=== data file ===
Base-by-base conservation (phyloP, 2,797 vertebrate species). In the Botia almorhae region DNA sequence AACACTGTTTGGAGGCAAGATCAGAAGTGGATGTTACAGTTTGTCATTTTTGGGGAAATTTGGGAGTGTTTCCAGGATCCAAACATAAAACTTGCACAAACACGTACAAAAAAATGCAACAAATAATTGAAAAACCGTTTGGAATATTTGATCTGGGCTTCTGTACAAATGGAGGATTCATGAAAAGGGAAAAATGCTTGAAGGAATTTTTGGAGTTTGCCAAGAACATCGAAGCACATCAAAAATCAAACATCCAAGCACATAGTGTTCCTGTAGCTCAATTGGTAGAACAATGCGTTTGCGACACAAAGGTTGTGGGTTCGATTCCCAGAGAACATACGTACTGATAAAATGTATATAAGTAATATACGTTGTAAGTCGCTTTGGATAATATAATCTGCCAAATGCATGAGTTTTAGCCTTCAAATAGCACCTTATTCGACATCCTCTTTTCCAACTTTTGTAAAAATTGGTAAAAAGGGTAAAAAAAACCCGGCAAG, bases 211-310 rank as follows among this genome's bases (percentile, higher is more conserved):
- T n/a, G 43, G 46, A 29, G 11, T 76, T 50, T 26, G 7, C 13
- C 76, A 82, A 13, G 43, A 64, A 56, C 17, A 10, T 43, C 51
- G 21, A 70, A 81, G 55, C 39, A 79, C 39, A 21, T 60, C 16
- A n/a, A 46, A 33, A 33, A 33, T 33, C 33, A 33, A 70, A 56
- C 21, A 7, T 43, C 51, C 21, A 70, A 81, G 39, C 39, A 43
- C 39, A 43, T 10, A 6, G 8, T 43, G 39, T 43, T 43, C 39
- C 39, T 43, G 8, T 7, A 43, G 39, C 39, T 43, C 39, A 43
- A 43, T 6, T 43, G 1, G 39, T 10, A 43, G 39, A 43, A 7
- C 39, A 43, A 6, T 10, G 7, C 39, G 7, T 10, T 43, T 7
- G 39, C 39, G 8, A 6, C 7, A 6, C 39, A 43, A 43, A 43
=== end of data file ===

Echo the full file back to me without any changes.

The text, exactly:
Base-by-base conservation (phyloP, 2,797 vertebrate species). In the Botia almorhae region DNA sequence AACACTGTTTGGAGGCAAGATCAGAAGTGGATGTTACAGTTTGTCATTTTTGGGGAAATTTGGGAGTGTTTCCAGGATCCAAACATAAAACTTGCACAAACACGTACAAAAAAATGCAACAAATAATTGAAAAACCGTTTGGAATATTTGATCTGGGCTTCTGTACAAATGGAGGATTCATGAAAAGGGAAAAATGCTTGAAGGAATTTTTGGAGTTTGCCAAGAACATCGAAGCACATCAAAAATCAAACATCCAAGCACATAGTGTTCCTGTAGCTCAATTGGTAGAACAATGCGTTTGCGACACAAAGGTTGTGGGTTCGATTCCCAGAGAACATACGTACTGATAAAATGTATATAAGTAATATACGTTGTAAGTCGCTTTGGATAATATAATCTGCCAAATGCATGAGTTTTAGCCTTCAAATAGCACCTTATTCGACATCCTCTTTTCCAACTTTTGTAAAAATTGGTAAAAAGGGTAAAAAAAACCCGGCAAG, bases 211-310 rank as follows among this genome's bases (percentile, higher is more conserved):
- T n/a, G 43, G 46, A 29, G 11, T 76, T 50, T 26, G 7, C 13
- C 76, A 82, A 13, G 43, A 64, A 56, C 17, A 10, T 43, C 51
- G 21, A 70, A 81, G 55, C 39, A 79, C 39, A 21, T 60, C 16
- A n/a, A 46, A 33, A 33, A 33, T 33, C 33, A 33, A 70, A 56
- C 21, A 7, T 43, C 51, C 21, A 70, A 81, G 39, C 39, A 43
- C 39, A 43, T 10, A 6, G 8, T 43, G 39, T 43, T 43, C 39
- C 39, T 43, G 8, T 7, A 43, G 39, C 39, T 43, C 39, A 43
- A 43, T 6, T 43, G 1, G 39, T 10, A 43, G 39, A 43, A 7
- C 39, A 43, A 6, T 10, G 7, C 39, G 7, T 10, T 43, T 7
- G 39, C 39, G 8, A 6, C 7, A 6, C 39, A 43, A 43, A 43